Opening a Mountain: Kōans of the Zen Masters
With the growing popularity of Zen Buddhism in the West, virtually everyone knows, or thinks they know, what a koan is: a brief and baffling question or statement that cannot be solved by the logical mind and which, after sustained concentration, can lead to sudden enlightenment. But the truth about koans is both simpler--and more complicated--than this.
In Opening a Mountain, Steven Heine shows that koans, and the questions we associate with them--such as "What is the sound of one hand clapping?"--are embedded in larger narratives and belong to an ancient Buddhist tradition of "encounter dialogues." These dialogues feature dramatic and often inscrutable contests between masters and disciples, or between masters and an array of natural and supernatural forces: rouge priests, "wild foxes," hermits, wizards, shapeshifters, magical animals, and dangerous women. To establish a new monastery, "to open a mountain," the Zen master had to tame these wild forces in regions most remote from civilization. In these extraordinary encounters, fingers and arms are cut off, pitchers are kicked over, masters appear in and interpret each other's dreams, and seemingly absurd statements are shown to reveal the deepest insights. Heine restores these koans to their original traditions, allowing readers to see both the complex elements of Chinese culture and religion that they reflect and the role they played in Zen's transformation of local superstitions into its own teachings.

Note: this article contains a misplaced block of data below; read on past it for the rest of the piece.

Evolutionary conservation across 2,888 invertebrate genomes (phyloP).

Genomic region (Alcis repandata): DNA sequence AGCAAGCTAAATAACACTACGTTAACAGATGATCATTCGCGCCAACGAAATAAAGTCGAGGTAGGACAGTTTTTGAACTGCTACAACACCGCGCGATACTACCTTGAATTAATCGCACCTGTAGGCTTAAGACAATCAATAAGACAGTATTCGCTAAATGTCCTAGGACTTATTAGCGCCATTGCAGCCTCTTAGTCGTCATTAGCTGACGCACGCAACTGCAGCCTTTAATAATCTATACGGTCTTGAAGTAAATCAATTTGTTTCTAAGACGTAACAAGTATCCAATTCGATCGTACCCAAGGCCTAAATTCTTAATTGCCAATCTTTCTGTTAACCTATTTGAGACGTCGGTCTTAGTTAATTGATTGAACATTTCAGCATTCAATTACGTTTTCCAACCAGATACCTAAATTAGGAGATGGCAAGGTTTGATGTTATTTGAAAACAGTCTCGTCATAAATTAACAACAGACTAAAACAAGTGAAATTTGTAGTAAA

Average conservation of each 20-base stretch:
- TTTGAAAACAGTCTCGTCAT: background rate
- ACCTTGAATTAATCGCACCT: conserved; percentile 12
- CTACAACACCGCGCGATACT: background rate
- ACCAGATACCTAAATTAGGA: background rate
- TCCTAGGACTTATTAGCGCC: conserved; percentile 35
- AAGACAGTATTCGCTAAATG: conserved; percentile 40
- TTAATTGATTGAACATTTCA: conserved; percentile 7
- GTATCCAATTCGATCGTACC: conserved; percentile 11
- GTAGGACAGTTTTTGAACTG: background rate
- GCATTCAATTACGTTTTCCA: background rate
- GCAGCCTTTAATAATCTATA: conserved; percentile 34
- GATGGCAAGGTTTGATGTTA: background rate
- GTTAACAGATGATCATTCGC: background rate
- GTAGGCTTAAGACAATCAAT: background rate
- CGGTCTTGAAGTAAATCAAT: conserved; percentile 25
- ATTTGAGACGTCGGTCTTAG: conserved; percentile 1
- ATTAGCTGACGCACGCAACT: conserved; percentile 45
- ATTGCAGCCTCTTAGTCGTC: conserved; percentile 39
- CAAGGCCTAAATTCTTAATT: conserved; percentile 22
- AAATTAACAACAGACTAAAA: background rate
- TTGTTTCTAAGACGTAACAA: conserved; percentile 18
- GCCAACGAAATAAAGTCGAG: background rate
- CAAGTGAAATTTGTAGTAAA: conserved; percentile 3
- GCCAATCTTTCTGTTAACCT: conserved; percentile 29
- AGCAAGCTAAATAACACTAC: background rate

Offering a fresh approach to one of the most crucial elements of Zen Buddhism, Opening a Mountain is essential reading for anyone seeking to understand the full story behind koans and the mysterious worlds they come from.
What Are Koans?
1 SURVEYING MOUNTAIN LANDSCAPES
2 CONTESTING WITH IRREGULAR RIVALS
3 ENCOUNTERING SUPERNATURAL FORCES
4 WIELDING SYMBOLS OF AUTHORITY AND TRANSMISSION
5 CONFESSIONAL EXPERIENCES Giving Life and Controlling Death
Zen Figures Cited
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abbot According appears assembly attained Bodhidharma bodhisattva Buddha Buddha-nature Buddhist Buddhist monasticism capping phrases CCL vol Ch'ing-yüan Chao-chou China Chinese Chü-chih cited from PYL context demons Dharma Hall dhutanga disciple Discussion This kōan Dōgen dream encounter dialogue enlightenment evoked fly-whisk hermit hermitage highlights Hsüan-sha Hsüeh-feng Hsüeh-tou Huang-po Hui-neng iconoclastic kōan collections Kuei-shan lamp records Lin-chi lineage Ma-tsu magical Manjusri meaning meditation mind monastery monk Mount Wu-t'ai mountain Nan-ch'üan narrative Niu-t'ou nonduality Northern old woman P'u-hua Pai-chang patriarch Peak Pi-yen lu Platform Sutra pointer practice practitioners priest prose commentary question realm recorded sayings refers repentance rhetoric Rinzai ritual robe role shapeshifting Shih-t'ou Shōbōgenzō snake Sōtō Southern school staff style supernatural supranormal powers Sutra symbols Ta-hsiung Taishō Taoist Te-shan teacher teaching temple texts tion trans transmission Tripitaka Tsung-men Tung-shan verse commentary wild fox Wu-cho Yang-shan Yen-t'ou Yün-chü Yün-men zazen Zen literature Zen masters Zen monastic